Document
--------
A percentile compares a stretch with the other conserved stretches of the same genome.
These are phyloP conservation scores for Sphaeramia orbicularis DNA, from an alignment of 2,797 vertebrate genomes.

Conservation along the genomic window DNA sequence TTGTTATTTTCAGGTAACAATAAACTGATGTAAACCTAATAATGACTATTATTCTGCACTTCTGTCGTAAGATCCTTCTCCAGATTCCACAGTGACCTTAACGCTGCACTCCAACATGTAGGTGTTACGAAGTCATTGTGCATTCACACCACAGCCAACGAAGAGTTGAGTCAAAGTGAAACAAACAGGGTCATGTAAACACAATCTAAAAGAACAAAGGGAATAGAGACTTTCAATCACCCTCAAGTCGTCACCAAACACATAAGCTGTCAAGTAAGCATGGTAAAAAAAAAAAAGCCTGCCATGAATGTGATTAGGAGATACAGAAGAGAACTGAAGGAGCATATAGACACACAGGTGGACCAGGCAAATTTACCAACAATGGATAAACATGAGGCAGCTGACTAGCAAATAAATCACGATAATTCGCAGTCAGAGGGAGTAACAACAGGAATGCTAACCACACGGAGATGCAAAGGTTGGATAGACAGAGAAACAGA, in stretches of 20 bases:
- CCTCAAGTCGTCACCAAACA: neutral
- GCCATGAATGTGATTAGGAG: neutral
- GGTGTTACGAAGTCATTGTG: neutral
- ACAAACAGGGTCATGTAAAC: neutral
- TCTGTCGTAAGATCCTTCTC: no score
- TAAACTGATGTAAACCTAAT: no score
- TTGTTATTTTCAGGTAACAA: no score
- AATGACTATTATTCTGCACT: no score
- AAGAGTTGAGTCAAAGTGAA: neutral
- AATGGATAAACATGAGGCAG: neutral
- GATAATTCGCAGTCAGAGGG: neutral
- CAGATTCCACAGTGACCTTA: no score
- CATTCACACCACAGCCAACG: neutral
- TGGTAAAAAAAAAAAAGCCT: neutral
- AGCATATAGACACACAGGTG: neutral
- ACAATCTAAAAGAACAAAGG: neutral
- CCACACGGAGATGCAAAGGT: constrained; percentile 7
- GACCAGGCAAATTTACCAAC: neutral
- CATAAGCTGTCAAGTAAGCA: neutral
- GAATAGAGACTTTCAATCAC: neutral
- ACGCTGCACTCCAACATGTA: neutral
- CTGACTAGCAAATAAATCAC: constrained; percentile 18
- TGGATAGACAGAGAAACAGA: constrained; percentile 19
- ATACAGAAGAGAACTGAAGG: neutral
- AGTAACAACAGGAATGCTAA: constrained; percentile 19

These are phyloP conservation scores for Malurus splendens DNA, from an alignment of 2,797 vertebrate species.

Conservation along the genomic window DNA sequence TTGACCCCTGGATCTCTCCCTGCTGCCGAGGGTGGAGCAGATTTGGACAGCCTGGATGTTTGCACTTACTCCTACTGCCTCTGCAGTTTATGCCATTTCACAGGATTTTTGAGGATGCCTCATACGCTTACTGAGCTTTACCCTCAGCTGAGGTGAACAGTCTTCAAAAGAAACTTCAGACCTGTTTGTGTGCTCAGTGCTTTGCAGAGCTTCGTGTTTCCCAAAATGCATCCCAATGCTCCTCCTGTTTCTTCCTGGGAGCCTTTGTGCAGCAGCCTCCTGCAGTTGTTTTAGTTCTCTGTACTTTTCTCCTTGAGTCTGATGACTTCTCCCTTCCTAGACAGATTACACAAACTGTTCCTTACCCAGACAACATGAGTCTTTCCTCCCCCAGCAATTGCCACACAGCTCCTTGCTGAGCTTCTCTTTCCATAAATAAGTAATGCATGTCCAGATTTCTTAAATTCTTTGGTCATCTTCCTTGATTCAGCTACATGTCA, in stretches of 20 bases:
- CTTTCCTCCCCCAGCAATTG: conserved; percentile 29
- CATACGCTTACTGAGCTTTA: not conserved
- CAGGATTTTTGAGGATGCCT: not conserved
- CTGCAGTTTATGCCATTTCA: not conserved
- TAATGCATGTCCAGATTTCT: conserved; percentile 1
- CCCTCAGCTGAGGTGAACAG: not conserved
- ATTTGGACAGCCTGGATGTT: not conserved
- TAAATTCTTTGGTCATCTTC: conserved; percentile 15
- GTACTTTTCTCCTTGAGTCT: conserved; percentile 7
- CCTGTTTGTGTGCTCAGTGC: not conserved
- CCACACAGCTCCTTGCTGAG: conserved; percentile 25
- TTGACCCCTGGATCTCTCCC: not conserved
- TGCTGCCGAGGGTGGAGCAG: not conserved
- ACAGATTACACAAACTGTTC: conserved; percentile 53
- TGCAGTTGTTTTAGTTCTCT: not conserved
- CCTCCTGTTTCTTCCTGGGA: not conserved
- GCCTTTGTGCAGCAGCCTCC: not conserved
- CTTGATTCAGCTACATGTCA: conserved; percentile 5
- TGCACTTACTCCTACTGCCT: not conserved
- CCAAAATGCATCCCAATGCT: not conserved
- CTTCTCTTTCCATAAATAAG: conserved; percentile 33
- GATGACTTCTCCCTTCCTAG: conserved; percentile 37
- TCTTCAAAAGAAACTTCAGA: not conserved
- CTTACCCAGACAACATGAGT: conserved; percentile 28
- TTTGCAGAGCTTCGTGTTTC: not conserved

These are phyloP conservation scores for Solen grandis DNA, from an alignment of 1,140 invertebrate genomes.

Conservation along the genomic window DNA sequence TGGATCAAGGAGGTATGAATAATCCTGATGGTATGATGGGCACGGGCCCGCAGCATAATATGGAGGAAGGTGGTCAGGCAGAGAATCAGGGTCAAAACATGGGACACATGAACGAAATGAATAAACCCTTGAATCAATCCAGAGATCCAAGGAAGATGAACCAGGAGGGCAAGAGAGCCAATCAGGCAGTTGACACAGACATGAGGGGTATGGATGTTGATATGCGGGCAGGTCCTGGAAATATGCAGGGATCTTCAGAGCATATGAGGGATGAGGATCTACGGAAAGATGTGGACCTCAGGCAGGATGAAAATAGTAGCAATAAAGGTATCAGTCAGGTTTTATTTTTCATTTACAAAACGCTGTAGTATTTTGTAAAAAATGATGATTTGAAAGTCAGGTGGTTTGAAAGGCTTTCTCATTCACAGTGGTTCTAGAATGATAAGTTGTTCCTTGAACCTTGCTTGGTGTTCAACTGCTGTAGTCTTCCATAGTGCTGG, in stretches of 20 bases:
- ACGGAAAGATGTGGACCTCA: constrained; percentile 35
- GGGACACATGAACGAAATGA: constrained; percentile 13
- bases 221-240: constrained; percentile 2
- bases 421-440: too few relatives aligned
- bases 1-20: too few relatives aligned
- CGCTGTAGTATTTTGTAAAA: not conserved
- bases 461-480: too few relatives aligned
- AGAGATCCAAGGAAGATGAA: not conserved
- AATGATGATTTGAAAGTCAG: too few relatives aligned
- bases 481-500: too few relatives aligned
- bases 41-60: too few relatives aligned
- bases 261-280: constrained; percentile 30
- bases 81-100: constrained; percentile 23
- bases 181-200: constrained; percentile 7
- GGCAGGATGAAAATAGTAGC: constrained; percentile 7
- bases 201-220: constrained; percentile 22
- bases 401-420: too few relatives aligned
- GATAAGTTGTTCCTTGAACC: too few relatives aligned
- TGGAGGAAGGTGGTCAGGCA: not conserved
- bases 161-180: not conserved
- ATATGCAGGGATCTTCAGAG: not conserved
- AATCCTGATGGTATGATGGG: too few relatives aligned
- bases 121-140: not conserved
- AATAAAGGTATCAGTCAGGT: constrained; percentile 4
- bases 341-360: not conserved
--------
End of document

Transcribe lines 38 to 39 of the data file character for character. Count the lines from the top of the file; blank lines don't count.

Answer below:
- TAAATTCTTTGGTCATCTTC: conserved; percentile 15
- GTACTTTTCTCCTTGAGTCT: conserved; percentile 7